In tests, the GE motor handily outperformed synchronous reluctance motors that were more or less identical except for having rotors fabricated with conventional magnetic materials. For example, in one trial, the motor with the dual-phase rotor had power output of 23 kilowatts at 14,000 rpm; the comparable conventional-rotor machine could manage only 3.7 kW. That dual-phase-equipped motor had a respectable mass power density of 1.4 kW per kilogram. (It fell short of the predicted value of 1.87 kW/kg because the prediction had been based on attributes of lab-scale or simulated parts rather than production ones.) Electric vehicles on the market today typically have motors with power densities between 1.1 and 3.0 kW/kg. The peak efficiency of the GE motor was 94 percent, on a par with the best motors used today in commercial EVs.

To understand the promise of dual-phase materials, start with some basics about synchronous reluctance motors. As with other motors, they have a stator and a rotor. A rotating magnetic field is created in the stator. This spinning field magnetizes and engages the rotor, which is usually made of a ferromagnetic alloy called electric steel. The rotor then spins because of a phenomenon called magnetic reluctance, which is the property that causes a ferromagnetic material to align itself with the lines of flux of a magnetic field. As the stator field rotates, the magnetized rotor continually tries to align itself with that rotating field, producing torque.

A drawing of a blue circle with many smaller circles and half-circles inside.A four-pole rotor in a synchronous reluctance motor has areas that are very highly magnetized—shown in red—and others that are not magnetized (blue). This image shows the magnetization when the stator and rotor are aligned.Oak Ridge National Laboratory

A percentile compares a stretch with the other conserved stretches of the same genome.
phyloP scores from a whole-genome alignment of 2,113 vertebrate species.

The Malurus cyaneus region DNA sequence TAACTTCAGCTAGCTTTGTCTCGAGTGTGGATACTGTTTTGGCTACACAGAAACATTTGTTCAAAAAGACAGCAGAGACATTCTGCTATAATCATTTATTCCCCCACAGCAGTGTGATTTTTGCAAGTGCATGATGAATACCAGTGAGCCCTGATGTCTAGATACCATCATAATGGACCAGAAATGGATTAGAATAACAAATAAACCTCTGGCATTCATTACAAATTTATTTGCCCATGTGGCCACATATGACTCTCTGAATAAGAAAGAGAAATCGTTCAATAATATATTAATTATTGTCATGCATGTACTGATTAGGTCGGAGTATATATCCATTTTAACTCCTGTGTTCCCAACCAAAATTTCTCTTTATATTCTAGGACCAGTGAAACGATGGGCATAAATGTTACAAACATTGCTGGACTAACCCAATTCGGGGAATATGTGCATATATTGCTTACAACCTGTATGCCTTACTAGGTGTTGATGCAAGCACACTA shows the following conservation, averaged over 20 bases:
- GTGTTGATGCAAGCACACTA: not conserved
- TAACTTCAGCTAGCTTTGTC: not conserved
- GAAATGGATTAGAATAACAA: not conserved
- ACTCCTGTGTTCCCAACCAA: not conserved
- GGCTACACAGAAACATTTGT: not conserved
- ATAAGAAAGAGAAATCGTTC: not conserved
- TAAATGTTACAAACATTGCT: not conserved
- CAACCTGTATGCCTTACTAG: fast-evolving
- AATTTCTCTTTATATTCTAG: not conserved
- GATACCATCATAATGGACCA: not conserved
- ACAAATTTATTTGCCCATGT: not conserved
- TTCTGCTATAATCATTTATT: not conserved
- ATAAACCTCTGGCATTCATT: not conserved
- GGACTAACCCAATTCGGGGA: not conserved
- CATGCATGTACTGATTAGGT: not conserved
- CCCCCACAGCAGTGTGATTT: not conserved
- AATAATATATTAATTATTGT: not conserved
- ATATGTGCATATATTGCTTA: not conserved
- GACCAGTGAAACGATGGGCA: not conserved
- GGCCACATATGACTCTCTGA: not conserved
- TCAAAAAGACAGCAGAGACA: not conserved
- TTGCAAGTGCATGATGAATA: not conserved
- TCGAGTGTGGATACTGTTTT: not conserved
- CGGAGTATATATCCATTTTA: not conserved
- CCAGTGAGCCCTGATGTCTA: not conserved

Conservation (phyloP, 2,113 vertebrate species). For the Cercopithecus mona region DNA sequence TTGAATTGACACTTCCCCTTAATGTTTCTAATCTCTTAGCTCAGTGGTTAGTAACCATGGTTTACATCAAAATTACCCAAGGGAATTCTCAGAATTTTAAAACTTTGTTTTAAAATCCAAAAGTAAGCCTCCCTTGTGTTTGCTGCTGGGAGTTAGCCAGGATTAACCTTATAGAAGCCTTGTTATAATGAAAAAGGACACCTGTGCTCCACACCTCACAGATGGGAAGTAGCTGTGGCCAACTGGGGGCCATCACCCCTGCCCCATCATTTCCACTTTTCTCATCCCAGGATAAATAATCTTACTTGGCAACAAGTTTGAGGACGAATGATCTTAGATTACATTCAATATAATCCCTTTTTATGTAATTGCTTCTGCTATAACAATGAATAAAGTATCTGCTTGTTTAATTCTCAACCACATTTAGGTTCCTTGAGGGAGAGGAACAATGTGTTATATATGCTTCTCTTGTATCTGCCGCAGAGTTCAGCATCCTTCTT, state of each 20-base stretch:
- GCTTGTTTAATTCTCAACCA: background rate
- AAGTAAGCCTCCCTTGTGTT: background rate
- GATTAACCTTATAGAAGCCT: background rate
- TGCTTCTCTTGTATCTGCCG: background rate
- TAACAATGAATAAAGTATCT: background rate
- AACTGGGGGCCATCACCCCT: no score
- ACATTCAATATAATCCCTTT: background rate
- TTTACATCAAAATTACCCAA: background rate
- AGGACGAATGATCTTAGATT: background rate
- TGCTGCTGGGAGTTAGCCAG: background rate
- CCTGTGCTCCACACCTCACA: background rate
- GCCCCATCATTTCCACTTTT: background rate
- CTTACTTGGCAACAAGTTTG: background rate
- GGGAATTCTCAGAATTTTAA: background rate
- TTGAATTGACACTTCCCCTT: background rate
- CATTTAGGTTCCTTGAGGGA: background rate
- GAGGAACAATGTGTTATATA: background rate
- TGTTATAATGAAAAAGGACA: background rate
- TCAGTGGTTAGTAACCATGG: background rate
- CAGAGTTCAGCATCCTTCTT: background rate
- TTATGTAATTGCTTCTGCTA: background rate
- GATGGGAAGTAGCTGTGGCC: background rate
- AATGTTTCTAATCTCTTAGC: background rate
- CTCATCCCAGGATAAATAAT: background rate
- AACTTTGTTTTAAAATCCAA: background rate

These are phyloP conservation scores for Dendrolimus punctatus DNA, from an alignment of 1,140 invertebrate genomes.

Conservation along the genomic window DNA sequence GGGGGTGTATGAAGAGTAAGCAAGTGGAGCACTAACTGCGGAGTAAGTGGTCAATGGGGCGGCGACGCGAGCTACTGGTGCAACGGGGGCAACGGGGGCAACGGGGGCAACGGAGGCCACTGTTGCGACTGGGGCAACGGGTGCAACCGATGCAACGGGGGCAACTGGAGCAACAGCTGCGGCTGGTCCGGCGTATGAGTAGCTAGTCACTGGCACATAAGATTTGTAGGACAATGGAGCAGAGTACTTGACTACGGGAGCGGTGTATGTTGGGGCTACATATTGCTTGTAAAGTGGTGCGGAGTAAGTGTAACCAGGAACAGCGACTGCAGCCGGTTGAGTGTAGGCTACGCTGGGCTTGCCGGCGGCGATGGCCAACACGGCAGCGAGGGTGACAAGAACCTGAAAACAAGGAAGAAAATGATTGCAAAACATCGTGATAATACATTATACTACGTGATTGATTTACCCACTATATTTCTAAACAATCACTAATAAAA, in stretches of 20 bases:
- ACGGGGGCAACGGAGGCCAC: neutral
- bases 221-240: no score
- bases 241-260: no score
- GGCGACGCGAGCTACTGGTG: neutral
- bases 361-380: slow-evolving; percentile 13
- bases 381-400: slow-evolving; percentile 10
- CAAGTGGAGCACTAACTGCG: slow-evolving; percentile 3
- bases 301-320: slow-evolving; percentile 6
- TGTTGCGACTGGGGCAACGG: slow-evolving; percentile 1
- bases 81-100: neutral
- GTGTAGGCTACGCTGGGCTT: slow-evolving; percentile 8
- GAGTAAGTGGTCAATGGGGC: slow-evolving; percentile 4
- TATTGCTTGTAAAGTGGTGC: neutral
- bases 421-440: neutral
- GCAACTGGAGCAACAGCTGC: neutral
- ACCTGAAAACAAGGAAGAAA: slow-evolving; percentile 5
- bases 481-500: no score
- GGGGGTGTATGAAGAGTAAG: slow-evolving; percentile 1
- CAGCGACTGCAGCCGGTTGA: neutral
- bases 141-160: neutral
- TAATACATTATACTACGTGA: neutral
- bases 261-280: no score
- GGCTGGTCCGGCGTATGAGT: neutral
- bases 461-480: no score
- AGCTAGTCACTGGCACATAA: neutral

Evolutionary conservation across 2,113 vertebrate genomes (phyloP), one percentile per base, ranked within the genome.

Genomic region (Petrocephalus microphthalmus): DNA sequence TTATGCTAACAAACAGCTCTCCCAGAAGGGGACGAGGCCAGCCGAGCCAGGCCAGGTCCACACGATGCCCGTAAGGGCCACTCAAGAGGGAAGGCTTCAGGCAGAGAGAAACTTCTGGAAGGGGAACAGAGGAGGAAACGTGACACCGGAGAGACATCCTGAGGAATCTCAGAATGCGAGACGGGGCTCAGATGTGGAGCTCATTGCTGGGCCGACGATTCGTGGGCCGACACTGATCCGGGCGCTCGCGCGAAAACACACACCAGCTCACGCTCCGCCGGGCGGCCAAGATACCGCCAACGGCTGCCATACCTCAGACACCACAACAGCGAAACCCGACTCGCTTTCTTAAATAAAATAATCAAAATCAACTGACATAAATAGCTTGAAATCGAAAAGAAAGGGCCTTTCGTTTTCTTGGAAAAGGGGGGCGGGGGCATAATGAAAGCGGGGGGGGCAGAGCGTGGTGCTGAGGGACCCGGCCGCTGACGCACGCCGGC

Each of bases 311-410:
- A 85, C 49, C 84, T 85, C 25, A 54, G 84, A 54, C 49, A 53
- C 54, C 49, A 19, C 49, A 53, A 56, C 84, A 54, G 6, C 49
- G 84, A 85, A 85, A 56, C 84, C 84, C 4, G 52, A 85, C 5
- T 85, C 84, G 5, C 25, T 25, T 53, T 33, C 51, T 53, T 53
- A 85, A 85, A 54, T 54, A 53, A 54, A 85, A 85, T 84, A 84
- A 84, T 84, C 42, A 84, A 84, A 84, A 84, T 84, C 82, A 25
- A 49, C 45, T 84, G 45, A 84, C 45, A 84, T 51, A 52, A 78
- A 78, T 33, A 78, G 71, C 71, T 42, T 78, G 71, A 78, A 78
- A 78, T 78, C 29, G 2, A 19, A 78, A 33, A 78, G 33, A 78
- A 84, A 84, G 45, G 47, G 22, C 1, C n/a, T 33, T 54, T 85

One weakness of such a machine, however, involves the rotor. The magnetic interaction between the rotor and stator, which makes the rotor spin, is concentrated at evenly spaced positions, called poles, on the rotor and stator. The magnetic field lines from a pole on the rotor must be strongly linked to a corresponding pole on the stator. However, these field lines from the rotor poles have a tendency to interfere with each other, which reduces the lines, or flux, available to connect to the corresponding stator poles. “That will lower the overall torque that you can produce with the motor because the torque is primarily due to that flux linkage between the motor poles in the rotor and the stator,” says Frank Johnson, another veteran of the GE research team on dual-phase materials, and currently chief technical officer of Niron Magnetics in Minneapolis.

So to magnetically isolate the poles from each other, one option would be to minimize structures, called bridges and posts, around the poles of the rotor. With less magnetic material, these structures would produce less flux and therefore less interference. That’s actually not a good option, though, because minimizing those structures would leave those areas narrow and therefore mechanically weak. That weakness would greatly limit the speed at which the rotor could spin, which would in turn limit the motor’s power.